Alternative proposal (was Plugin project proposal)
Nicolas.Williams at oracle.com
Thu Jul 22 11:49:35 EDT 2010
On Wed, Jul 21, 2010 at 11:57:12PM -0400, Greg Hudson wrote:
> I want to acknowledge the effort you put in here and give some context
> about our internal decision process, which I realize has been dragging
> I also read your sketch carefully. The main significant aspect I noted
> is that you use macros to auto-generate the declarations and what we
> would call the "consumer API" for each pluggable interface. That's
> laudable in the sense of minimizing how much raw code needs to be
> written for each pluggable interface, but as a matter of development
> culture, I think we want to move away from using complicated macros to
> create code, even if it sometimes means writing more code which looks
> similar to other code (and certainly more code than you're write in a
> language with higher-order constructs).
Actually, no, that's not the key to my proposal in my view. Code
generation is certainly an important aspect of my proposal, but the key
is elsewhere. The key lies in the generic framework's functions and,
most importantly, its plugin entry point lookup and invocation macros.
In fact, I included the code generation aspect of my proposal as a way
to show how one can come up with a genric, instantiatable design that is
not unnecessarily complex. But the part I consider key addresses an
altogether different issues: strong type safety.
Additionally, I was addressing all the salient concerns expressed by
Zhanna and others while also remaining neutral on the dlsym-one-at-a-
time vs. v-table interface approach.
> My own reason for this preference, which I've already briefly mentioned,
> is ease of debugging. If something goes wrong anywhere near a piece of
> automatically generated code, it can be hard to step through it and
> understand what's going on if you don't work with that code regularly.
> The generated code itself may be 100% correct, but maybe you're passing
> it invalid arguments which causes a crash, or maybe the generated code
> is invoking other code in which something goes wrong.
We've often checked in rpcgen-generated code for similar reasons. Code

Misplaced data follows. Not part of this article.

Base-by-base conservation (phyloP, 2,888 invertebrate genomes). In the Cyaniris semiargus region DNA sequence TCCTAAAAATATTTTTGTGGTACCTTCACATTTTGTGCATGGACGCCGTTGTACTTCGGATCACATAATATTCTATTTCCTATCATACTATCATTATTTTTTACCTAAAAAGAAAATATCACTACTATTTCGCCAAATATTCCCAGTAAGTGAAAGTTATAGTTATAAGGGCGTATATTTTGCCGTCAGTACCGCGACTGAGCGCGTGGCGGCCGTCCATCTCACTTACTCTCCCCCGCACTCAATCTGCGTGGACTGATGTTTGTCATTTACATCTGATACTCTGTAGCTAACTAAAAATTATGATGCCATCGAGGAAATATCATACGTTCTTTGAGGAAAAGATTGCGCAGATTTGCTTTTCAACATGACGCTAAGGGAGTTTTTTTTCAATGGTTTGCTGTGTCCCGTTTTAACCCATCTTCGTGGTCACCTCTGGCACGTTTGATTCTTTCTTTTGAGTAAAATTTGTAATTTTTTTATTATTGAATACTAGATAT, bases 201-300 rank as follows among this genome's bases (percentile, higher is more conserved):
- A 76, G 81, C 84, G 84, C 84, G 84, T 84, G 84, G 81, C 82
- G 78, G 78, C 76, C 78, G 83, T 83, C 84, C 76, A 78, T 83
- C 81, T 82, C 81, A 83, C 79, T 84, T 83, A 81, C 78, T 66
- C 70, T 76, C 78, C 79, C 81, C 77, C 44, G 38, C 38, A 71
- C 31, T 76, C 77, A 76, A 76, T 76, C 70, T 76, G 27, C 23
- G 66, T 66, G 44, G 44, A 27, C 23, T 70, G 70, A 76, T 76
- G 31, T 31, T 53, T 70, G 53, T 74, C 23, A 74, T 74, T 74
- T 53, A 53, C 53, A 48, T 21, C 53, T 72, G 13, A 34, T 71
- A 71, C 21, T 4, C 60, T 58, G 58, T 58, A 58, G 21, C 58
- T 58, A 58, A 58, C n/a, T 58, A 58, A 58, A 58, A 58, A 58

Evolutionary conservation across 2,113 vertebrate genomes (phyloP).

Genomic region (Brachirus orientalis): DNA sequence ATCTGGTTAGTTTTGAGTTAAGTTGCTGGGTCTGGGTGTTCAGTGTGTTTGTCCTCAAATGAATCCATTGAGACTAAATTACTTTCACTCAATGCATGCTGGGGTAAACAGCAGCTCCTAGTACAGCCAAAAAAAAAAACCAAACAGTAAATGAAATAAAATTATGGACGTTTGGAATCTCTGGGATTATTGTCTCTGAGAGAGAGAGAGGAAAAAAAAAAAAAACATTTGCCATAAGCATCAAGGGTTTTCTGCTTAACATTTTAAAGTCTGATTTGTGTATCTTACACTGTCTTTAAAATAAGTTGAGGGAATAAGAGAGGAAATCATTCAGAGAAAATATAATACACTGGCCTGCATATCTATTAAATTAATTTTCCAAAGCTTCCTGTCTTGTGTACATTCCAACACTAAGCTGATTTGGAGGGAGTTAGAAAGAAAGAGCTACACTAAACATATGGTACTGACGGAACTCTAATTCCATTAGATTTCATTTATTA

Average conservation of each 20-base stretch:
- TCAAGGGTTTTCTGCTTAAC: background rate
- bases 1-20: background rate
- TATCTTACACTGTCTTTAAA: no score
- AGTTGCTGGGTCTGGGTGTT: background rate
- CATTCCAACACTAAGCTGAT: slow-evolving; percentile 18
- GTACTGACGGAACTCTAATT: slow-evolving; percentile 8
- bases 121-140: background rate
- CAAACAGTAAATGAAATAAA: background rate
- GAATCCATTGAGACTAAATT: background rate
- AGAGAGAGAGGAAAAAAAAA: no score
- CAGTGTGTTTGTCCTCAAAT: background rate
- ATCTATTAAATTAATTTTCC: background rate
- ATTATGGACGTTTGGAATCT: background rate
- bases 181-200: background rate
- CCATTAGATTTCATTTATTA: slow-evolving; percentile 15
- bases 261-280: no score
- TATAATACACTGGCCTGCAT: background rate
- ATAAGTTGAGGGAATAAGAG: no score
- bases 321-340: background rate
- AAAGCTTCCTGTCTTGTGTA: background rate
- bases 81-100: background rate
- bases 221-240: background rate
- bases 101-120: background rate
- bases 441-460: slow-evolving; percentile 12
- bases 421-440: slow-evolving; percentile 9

generation need not imply that code is generated every time the code is
> Not every code generation mechanism is equally harmful in this respect.
> I find macros to be the worst offenders, since the generated code does
> not exist in any file unless the developer goes through extra effort to
> save the preprocessor output, and even after that the output is
> typically very hard to read. On the other end of the spectrum, code
> generated by rpcgen is (1) typically present in the build tree, if you
> have a build tree handy, and (2) pretty easy to read. In the middle are
> tools like yacc, which (of necessity) create code which is pretty hard
> to understand, but at least it's there in the build tree.
In this case the macros I proposed are extremely straightforward --
extremely so, in fact, if you drop any notion of required vs. optional
plugin entry points, so much so that you might simply drop the code-
generation macros and adopt the style of the code they generate. As I
mentioned, the more involved the code generation, the harder it is to
use cscope. But if you include the results of that code generation as
cscope inputs (e.g., by putting under version control, with suitable "DO
NOT EDIT" warning comments) then that problem goes away.
Note that I reviewed the project page and the e-mails posted here. I've
not reviewed the prototype you mentioned in this last e-mail.
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